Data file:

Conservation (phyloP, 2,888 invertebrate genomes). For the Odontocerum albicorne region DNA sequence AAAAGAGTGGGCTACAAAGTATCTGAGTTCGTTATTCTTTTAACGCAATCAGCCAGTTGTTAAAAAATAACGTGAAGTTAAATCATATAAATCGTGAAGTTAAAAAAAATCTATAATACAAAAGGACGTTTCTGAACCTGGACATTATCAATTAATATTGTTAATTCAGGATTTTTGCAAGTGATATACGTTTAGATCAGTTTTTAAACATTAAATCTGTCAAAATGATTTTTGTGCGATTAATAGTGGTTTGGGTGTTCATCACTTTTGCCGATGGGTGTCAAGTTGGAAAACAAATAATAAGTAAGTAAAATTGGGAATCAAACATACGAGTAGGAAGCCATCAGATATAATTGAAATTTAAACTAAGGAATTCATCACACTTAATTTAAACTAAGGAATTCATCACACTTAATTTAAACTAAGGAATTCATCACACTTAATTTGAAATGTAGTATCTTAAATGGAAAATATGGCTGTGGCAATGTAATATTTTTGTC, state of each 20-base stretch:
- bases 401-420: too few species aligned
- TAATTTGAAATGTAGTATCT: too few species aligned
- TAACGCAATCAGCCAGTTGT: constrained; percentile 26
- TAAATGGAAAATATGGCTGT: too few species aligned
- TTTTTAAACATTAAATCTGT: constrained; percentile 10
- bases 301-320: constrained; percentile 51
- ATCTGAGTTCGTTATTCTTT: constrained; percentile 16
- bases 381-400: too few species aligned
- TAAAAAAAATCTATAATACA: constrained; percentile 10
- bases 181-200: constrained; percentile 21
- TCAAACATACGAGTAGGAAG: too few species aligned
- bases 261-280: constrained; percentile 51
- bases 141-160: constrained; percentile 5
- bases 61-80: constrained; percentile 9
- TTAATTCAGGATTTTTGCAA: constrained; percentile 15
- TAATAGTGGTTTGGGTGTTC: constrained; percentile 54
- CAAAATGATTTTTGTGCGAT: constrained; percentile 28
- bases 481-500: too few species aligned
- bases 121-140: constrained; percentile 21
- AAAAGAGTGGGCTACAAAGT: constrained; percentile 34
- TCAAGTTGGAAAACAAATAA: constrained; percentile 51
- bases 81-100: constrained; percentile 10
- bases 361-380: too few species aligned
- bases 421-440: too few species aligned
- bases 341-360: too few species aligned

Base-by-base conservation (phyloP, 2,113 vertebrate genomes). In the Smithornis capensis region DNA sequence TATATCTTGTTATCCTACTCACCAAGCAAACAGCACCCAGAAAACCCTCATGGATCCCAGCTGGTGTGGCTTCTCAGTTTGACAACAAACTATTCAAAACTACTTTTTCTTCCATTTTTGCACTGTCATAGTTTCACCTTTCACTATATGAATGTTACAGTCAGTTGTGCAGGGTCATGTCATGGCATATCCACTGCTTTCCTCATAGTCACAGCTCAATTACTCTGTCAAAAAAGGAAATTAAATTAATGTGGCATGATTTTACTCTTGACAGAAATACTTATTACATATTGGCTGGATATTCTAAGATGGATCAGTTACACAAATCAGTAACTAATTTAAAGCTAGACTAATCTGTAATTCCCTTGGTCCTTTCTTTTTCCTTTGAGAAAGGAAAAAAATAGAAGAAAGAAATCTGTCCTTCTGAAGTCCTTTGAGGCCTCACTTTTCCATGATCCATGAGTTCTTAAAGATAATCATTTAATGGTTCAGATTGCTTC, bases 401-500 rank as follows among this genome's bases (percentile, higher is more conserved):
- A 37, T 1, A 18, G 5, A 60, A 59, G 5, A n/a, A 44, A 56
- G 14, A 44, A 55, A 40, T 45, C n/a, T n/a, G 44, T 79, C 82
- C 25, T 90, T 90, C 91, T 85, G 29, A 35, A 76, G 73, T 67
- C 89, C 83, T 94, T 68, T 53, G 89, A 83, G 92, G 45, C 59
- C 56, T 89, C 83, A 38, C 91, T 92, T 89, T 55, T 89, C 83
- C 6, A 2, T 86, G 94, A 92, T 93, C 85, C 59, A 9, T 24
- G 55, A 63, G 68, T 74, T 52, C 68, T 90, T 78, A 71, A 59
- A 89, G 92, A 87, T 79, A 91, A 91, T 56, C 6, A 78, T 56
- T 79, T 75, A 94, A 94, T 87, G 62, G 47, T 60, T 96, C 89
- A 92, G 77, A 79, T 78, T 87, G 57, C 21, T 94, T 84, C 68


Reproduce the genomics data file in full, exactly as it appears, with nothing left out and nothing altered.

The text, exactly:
Conservation (phyloP, 2,888 invertebrate genomes). For the Odontocerum albicorne region DNA sequence AAAAGAGTGGGCTACAAAGTATCTGAGTTCGTTATTCTTTTAACGCAATCAGCCAGTTGTTAAAAAATAACGTGAAGTTAAATCATATAAATCGTGAAGTTAAAAAAAATCTATAATACAAAAGGACGTTTCTGAACCTGGACATTATCAATTAATATTGTTAATTCAGGATTTTTGCAAGTGATATACGTTTAGATCAGTTTTTAAACATTAAATCTGTCAAAATGATTTTTGTGCGATTAATAGTGGTTTGGGTGTTCATCACTTTTGCCGATGGGTGTCAAGTTGGAAAACAAATAATAAGTAAGTAAAATTGGGAATCAAACATACGAGTAGGAAGCCATCAGATATAATTGAAATTTAAACTAAGGAATTCATCACACTTAATTTAAACTAAGGAATTCATCACACTTAATTTAAACTAAGGAATTCATCACACTTAATTTGAAATGTAGTATCTTAAATGGAAAATATGGCTGTGGCAATGTAATATTTTTGTC, state of each 20-base stretch:
- bases 401-420: too few species aligned
- TAATTTGAAATGTAGTATCT: too few species aligned
- TAACGCAATCAGCCAGTTGT: constrained; percentile 26
- TAAATGGAAAATATGGCTGT: too few species aligned
- TTTTTAAACATTAAATCTGT: constrained; percentile 10
- bases 301-320: constrained; percentile 51
- ATCTGAGTTCGTTATTCTTT: constrained; percentile 16
- bases 381-400: too few species aligned
- TAAAAAAAATCTATAATACA: constrained; percentile 10
- bases 181-200: constrained; percentile 21
- TCAAACATACGAGTAGGAAG: too few species aligned
- bases 261-280: constrained; percentile 51
- bases 141-160: constrained; percentile 5
- bases 61-80: constrained; percentile 9
- TTAATTCAGGATTTTTGCAA: constrained; percentile 15
- TAATAGTGGTTTGGGTGTTC: constrained; percentile 54
- CAAAATGATTTTTGTGCGAT: constrained; percentile 28
- bases 481-500: too few species aligned
- bases 121-140: constrained; percentile 21
- AAAAGAGTGGGCTACAAAGT: constrained; percentile 34
- TCAAGTTGGAAAACAAATAA: constrained; percentile 51
- bases 81-100: constrained; percentile 10
- bases 361-380: too few species aligned
- bases 421-440: too few species aligned
- bases 341-360: too few species aligned

Base-by-base conservation (phyloP, 2,113 vertebrate genomes). In the Smithornis capensis region DNA sequence TATATCTTGTTATCCTACTCACCAAGCAAACAGCACCCAGAAAACCCTCATGGATCCCAGCTGGTGTGGCTTCTCAGTTTGACAACAAACTATTCAAAACTACTTTTTCTTCCATTTTTGCACTGTCATAGTTTCACCTTTCACTATATGAATGTTACAGTCAGTTGTGCAGGGTCATGTCATGGCATATCCACTGCTTTCCTCATAGTCACAGCTCAATTACTCTGTCAAAAAAGGAAATTAAATTAATGTGGCATGATTTTACTCTTGACAGAAATACTTATTACATATTGGCTGGATATTCTAAGATGGATCAGTTACACAAATCAGTAACTAATTTAAAGCTAGACTAATCTGTAATTCCCTTGGTCCTTTCTTTTTCCTTTGAGAAAGGAAAAAAATAGAAGAAAGAAATCTGTCCTTCTGAAGTCCTTTGAGGCCTCACTTTTCCATGATCCATGAGTTCTTAAAGATAATCATTTAATGGTTCAGATTGCTTC, bases 401-500 rank as follows among this genome's bases (percentile, higher is more conserved):
- A 37, T 1, A 18, G 5, A 60, A 59, G 5, A n/a, A 44, A 56
- G 14, A 44, A 55, A 40, T 45, C n/a, T n/a, G 44, T 79, C 82
- C 25, T 90, T 90, C 91, T 85, G 29, A 35, A 76, G 73, T 67
- C 89, C 83, T 94, T 68, T 53, G 89, A 83, G 92, G 45, C 59
- C 56, T 89, C 83, A 38, C 91, T 92, T 89, T 55, T 89, C 83
- C 6, A 2, T 86, G 94, A 92, T 93, C 85, C 59, A 9, T 24
- G 55, A 63, G 68, T 74, T 52, C 68, T 90, T 78, A 71, A 59
- A 89, G 92, A 87, T 79, A 91, A 91, T 56, C 6, A 78, T 56
- T 79, T 75, A 94, A 94, T 87, G 62, G 47, T 60, T 96, C 89
- A 92, G 77, A 79, T 78, T 87, G 57, C 21, T 94, T 84, C 68